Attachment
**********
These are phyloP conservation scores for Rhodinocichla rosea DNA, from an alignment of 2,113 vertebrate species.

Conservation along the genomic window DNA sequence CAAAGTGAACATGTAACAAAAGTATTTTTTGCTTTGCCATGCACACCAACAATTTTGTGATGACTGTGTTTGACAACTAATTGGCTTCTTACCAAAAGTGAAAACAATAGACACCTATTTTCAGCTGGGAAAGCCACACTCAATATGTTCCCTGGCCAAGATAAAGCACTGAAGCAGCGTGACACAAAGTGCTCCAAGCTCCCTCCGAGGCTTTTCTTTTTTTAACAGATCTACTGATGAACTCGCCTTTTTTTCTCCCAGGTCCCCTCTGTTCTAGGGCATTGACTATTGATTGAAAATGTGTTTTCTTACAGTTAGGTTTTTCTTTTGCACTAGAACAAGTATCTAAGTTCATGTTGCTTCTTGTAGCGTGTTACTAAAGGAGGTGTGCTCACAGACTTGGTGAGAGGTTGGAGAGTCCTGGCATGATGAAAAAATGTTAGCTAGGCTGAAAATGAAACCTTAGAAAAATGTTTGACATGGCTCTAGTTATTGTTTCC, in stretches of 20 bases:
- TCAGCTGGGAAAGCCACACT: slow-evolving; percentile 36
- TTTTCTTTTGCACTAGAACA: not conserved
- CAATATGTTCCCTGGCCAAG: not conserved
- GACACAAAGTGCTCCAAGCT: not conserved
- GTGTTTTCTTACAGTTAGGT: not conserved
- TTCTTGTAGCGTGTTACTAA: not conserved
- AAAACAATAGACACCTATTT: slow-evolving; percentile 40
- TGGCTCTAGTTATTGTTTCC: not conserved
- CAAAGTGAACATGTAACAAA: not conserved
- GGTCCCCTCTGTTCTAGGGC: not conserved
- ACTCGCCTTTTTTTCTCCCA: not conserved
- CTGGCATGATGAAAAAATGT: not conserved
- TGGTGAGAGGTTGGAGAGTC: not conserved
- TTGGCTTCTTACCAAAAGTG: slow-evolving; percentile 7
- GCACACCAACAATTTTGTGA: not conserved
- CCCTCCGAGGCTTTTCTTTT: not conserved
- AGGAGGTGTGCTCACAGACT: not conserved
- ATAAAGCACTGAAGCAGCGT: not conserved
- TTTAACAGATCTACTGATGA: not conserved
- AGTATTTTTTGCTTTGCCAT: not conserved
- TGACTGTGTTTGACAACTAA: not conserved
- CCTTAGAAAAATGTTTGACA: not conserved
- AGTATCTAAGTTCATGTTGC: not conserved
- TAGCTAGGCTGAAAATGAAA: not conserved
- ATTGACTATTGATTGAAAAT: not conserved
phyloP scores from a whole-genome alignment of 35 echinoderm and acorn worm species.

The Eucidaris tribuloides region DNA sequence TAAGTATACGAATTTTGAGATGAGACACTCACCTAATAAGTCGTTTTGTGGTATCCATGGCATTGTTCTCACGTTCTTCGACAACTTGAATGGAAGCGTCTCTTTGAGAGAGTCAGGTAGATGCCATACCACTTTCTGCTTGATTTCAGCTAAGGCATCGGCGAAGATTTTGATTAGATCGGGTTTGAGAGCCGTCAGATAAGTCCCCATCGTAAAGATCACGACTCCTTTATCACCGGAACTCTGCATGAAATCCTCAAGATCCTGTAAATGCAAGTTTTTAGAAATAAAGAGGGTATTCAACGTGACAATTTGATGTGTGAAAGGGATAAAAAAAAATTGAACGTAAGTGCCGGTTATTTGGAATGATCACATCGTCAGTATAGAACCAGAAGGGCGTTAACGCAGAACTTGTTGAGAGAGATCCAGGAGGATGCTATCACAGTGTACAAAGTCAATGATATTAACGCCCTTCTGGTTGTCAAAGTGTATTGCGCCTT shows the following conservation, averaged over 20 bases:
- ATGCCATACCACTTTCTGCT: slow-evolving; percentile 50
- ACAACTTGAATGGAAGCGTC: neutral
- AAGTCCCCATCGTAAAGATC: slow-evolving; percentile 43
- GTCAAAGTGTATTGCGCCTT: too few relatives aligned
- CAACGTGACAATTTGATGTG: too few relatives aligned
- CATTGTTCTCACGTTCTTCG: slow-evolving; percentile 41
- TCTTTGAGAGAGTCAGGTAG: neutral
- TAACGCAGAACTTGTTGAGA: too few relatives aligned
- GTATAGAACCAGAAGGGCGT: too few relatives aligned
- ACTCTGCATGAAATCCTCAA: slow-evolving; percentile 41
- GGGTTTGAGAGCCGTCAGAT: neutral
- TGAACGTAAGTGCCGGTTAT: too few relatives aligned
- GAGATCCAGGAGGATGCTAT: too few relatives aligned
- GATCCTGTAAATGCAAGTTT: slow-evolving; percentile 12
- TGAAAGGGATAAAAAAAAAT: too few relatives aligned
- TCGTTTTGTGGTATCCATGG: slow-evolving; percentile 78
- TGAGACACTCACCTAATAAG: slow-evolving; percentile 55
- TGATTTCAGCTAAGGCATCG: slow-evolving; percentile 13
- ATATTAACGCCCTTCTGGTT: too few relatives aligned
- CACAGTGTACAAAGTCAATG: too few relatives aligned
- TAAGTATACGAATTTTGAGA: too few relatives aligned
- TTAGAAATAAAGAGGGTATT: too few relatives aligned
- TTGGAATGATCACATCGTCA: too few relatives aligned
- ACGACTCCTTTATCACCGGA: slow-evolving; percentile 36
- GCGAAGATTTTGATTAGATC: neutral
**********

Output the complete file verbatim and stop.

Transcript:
These are phyloP conservation scores for Rhodinocichla rosea DNA, from an alignment of 2,113 vertebrate species.

Conservation along the genomic window DNA sequence CAAAGTGAACATGTAACAAAAGTATTTTTTGCTTTGCCATGCACACCAACAATTTTGTGATGACTGTGTTTGACAACTAATTGGCTTCTTACCAAAAGTGAAAACAATAGACACCTATTTTCAGCTGGGAAAGCCACACTCAATATGTTCCCTGGCCAAGATAAAGCACTGAAGCAGCGTGACACAAAGTGCTCCAAGCTCCCTCCGAGGCTTTTCTTTTTTTAACAGATCTACTGATGAACTCGCCTTTTTTTCTCCCAGGTCCCCTCTGTTCTAGGGCATTGACTATTGATTGAAAATGTGTTTTCTTACAGTTAGGTTTTTCTTTTGCACTAGAACAAGTATCTAAGTTCATGTTGCTTCTTGTAGCGTGTTACTAAAGGAGGTGTGCTCACAGACTTGGTGAGAGGTTGGAGAGTCCTGGCATGATGAAAAAATGTTAGCTAGGCTGAAAATGAAACCTTAGAAAAATGTTTGACATGGCTCTAGTTATTGTTTCC, in stretches of 20 bases:
- TCAGCTGGGAAAGCCACACT: slow-evolving; percentile 36
- TTTTCTTTTGCACTAGAACA: not conserved
- CAATATGTTCCCTGGCCAAG: not conserved
- GACACAAAGTGCTCCAAGCT: not conserved
- GTGTTTTCTTACAGTTAGGT: not conserved
- TTCTTGTAGCGTGTTACTAA: not conserved
- AAAACAATAGACACCTATTT: slow-evolving; percentile 40
- TGGCTCTAGTTATTGTTTCC: not conserved
- CAAAGTGAACATGTAACAAA: not conserved
- GGTCCCCTCTGTTCTAGGGC: not conserved
- ACTCGCCTTTTTTTCTCCCA: not conserved
- CTGGCATGATGAAAAAATGT: not conserved
- TGGTGAGAGGTTGGAGAGTC: not conserved
- TTGGCTTCTTACCAAAAGTG: slow-evolving; percentile 7
- GCACACCAACAATTTTGTGA: not conserved
- CCCTCCGAGGCTTTTCTTTT: not conserved
- AGGAGGTGTGCTCACAGACT: not conserved
- ATAAAGCACTGAAGCAGCGT: not conserved
- TTTAACAGATCTACTGATGA: not conserved
- AGTATTTTTTGCTTTGCCAT: not conserved
- TGACTGTGTTTGACAACTAA: not conserved
- CCTTAGAAAAATGTTTGACA: not conserved
- AGTATCTAAGTTCATGTTGC: not conserved
- TAGCTAGGCTGAAAATGAAA: not conserved
- ATTGACTATTGATTGAAAAT: not conserved
phyloP scores from a whole-genome alignment of 35 echinoderm and acorn worm species.

The Eucidaris tribuloides region DNA sequence TAAGTATACGAATTTTGAGATGAGACACTCACCTAATAAGTCGTTTTGTGGTATCCATGGCATTGTTCTCACGTTCTTCGACAACTTGAATGGAAGCGTCTCTTTGAGAGAGTCAGGTAGATGCCATACCACTTTCTGCTTGATTTCAGCTAAGGCATCGGCGAAGATTTTGATTAGATCGGGTTTGAGAGCCGTCAGATAAGTCCCCATCGTAAAGATCACGACTCCTTTATCACCGGAACTCTGCATGAAATCCTCAAGATCCTGTAAATGCAAGTTTTTAGAAATAAAGAGGGTATTCAACGTGACAATTTGATGTGTGAAAGGGATAAAAAAAAATTGAACGTAAGTGCCGGTTATTTGGAATGATCACATCGTCAGTATAGAACCAGAAGGGCGTTAACGCAGAACTTGTTGAGAGAGATCCAGGAGGATGCTATCACAGTGTACAAAGTCAATGATATTAACGCCCTTCTGGTTGTCAAAGTGTATTGCGCCTT shows the following conservation, averaged over 20 bases:
- ATGCCATACCACTTTCTGCT: slow-evolving; percentile 50
- ACAACTTGAATGGAAGCGTC: neutral
- AAGTCCCCATCGTAAAGATC: slow-evolving; percentile 43
- GTCAAAGTGTATTGCGCCTT: too few relatives aligned
- CAACGTGACAATTTGATGTG: too few relatives aligned
- CATTGTTCTCACGTTCTTCG: slow-evolving; percentile 41
- TCTTTGAGAGAGTCAGGTAG: neutral
- TAACGCAGAACTTGTTGAGA: too few relatives aligned
- GTATAGAACCAGAAGGGCGT: too few relatives aligned
- ACTCTGCATGAAATCCTCAA: slow-evolving; percentile 41
- GGGTTTGAGAGCCGTCAGAT: neutral
- TGAACGTAAGTGCCGGTTAT: too few relatives aligned
- GAGATCCAGGAGGATGCTAT: too few relatives aligned
- GATCCTGTAAATGCAAGTTT: slow-evolving; percentile 12
- TGAAAGGGATAAAAAAAAAT: too few relatives aligned
- TCGTTTTGTGGTATCCATGG: slow-evolving; percentile 78
- TGAGACACTCACCTAATAAG: slow-evolving; percentile 55
- TGATTTCAGCTAAGGCATCG: slow-evolving; percentile 13
- ATATTAACGCCCTTCTGGTT: too few relatives aligned
- CACAGTGTACAAAGTCAATG: too few relatives aligned
- TAAGTATACGAATTTTGAGA: too few relatives aligned
- TTAGAAATAAAGAGGGTATT: too few relatives aligned
- TTGGAATGATCACATCGTCA: too few relatives aligned
- ACGACTCCTTTATCACCGGA: slow-evolving; percentile 36
- GCGAAGATTTTGATTAGATC: neutral